Disarmament DiplomacyIssue No. 60, September 2001
Documents & Sources
Speech by Russian Foreign Minister
'Statement by Igor S. Ivanov, Minister of Foreign Affairs of the Russian Federation, at the 56th session of the UN General Assembly September 24, 2001,' Russian Foreign Ministry transcript.
"This session of the United Nations General Assembly has begun its work under tragic circumstances. These days, the entire civilized world shares the grief of the American people. We also mourn for all those who fell victim to terrorists in different parts of the globe. In the modern interrelated and interdependent world of the globalisation era, the pain of bereavement is our common feeling, regardless of where a terrorist attack may occur. ...
Developing a kind of international law that is sensitive to the changing world calls for joint coordinated efforts, while any unilateral actions in a world where destinies of countries, peoples and individuals are getting increasingly intertwined will only erode the rule of law, thus compromising the international community's capacity to efficiently address emerging and ever more dangerous challenges. A state's prestige among the nations should be measured not by its military or economic might, but rather by its ability to responsibly fulfil its international obligations.
In the military sphere, the priority task is to strengthen strategic stability as the critical component of international security. We appreciate the Secretary-General's concern, expressed in the [Annual] Report [to the General Assembly], over the continuing growth of global military expenditures and the low level of international cooperation in disarmament.
Fully aware of its role in ensuring international security, the Russian Federation has put forward a detailed realistic program to enhance strategic stability and expedite the disarmament process. President of the Russian Federation Vladimir Putin has called upon the five nuclear powers and Permanent Members of the UN Security Council to initiate a consultation process on nuclear disarmament and strategic stability.
We reaffirm our proposal to the United States on a coordinated reduction of strategic offensive weapons down to 1,500 nuclear warheads for each party by the year 2008, possibly followed by further reduction. It should be recalled that in 1990, i.e. as of the end of the Cold War, the aggregate strategic nuclear arsenals of the USSR and the USA alone amounted to 20,834 warheads. This initiative, if implemented, would both help consolidate global stability and significantly boost the joint efforts to build a new strategic relationship between Russia and the United States. This would also be an unprecedented breakthrough in nuclear disarmament and a strong incentive to enhance the regimes of non-proliferation of weapons of mass destruction and to make the Comprehensive Test Ban Treaty universal.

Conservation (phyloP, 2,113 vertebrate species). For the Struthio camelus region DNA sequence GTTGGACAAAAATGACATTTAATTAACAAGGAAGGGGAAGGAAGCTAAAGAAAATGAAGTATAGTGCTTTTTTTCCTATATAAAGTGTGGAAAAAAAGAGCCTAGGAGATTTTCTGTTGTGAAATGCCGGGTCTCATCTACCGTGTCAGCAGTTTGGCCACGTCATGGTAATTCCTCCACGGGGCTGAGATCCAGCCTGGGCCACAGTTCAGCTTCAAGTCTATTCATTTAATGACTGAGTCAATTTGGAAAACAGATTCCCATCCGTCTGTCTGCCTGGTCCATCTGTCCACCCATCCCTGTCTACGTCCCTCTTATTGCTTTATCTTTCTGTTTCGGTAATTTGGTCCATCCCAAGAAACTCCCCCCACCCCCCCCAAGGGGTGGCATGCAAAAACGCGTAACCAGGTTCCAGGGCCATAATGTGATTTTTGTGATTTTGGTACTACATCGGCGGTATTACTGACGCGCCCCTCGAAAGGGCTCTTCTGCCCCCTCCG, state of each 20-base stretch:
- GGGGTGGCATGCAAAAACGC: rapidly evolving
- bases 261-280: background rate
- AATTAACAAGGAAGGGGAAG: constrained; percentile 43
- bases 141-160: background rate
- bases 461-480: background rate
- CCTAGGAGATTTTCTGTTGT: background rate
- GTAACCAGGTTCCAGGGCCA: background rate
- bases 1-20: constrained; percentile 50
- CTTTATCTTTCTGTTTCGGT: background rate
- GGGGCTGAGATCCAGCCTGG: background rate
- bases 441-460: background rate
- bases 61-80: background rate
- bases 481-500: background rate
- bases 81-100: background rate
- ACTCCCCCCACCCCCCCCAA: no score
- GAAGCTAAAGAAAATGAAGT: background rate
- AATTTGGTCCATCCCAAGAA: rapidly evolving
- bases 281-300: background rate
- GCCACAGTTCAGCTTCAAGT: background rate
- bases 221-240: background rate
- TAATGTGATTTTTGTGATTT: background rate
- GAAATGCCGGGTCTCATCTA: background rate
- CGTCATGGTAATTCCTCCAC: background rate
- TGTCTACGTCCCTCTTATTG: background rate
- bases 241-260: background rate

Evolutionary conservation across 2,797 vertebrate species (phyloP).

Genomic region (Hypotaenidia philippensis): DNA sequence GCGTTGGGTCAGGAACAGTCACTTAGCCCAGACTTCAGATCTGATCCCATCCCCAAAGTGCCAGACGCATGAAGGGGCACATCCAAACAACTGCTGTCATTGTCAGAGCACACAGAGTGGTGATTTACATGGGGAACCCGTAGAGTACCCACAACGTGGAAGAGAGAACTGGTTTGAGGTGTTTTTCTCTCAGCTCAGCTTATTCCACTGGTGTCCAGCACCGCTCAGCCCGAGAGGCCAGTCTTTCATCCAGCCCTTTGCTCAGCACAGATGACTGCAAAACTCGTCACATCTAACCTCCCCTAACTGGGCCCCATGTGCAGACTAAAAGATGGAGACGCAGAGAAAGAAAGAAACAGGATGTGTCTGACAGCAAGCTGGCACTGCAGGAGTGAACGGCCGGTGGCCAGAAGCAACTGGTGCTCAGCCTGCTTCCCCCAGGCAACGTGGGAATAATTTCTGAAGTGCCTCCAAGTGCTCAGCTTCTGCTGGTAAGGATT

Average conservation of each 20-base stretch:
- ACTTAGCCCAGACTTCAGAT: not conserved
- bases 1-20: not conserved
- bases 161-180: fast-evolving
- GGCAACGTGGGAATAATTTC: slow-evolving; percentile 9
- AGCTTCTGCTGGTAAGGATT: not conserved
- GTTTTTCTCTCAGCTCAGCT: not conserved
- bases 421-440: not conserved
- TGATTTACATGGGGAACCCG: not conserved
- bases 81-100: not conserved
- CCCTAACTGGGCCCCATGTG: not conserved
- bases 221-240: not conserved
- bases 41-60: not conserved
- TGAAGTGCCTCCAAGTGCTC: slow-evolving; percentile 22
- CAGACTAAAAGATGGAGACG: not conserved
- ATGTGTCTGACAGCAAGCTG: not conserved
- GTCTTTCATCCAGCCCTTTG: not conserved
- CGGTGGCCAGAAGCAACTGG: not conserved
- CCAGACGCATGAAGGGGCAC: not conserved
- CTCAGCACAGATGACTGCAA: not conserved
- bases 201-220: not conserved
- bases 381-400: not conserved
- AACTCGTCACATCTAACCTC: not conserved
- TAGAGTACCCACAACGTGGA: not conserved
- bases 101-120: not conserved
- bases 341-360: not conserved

Preventing the deployment of weapons in outer space forms an important part of the set of measures designed to ensure strategic stability. It is our common duty before succeeding generations to keep outer space peaceful through joint efforts. Russia invites the world community to start working out a comprehensive agreement on the non-deployment of weapons in outer space and on the non-use or threat of force against space objects. In particular, the agreement could contain the following elements:
As the first practical step in this direction, a moratorium could be declared on the deployment of weapons in outer space pending a relevant international agreement. Russia would be willing to make such a commitment immediately, provided that the other leading space powers join this moratorium.
In addition to the 'traditional' disarmament agenda, the era of globalisation brings along new challenges to international security, thus raising the number of states involved in disarmament. This includes, among other things, non-proliferation of missile technologies, elimination of chemical and non-development of bacteriological weapons, and blocking the channels of illegal trafficking in small arms and light weapons. In a word, a great deal of disarmament-related issues have piled up that call for a thorough and comprehensive discussion. To that end, the Fourth Special Session of the General Assembly on Disarmament appears to be the most appropriate forum, and the Russian Federation actively supports the idea of convening it.
It is clear that the practical implementation of these initiatives will require a responsible and delicate handling of the 1972 ABM Treaty as well as of the whole package of multilateral and bilateral treaties and agreements concluded within the last few decades and constituting the legal framework of the extremely sophisticated disarmament architecture. We have noted that the Report of the Secretary-General encourages the continuation of consultations on these issues aimed at preventing a new arms race."
© 2001 The Acronym Institute.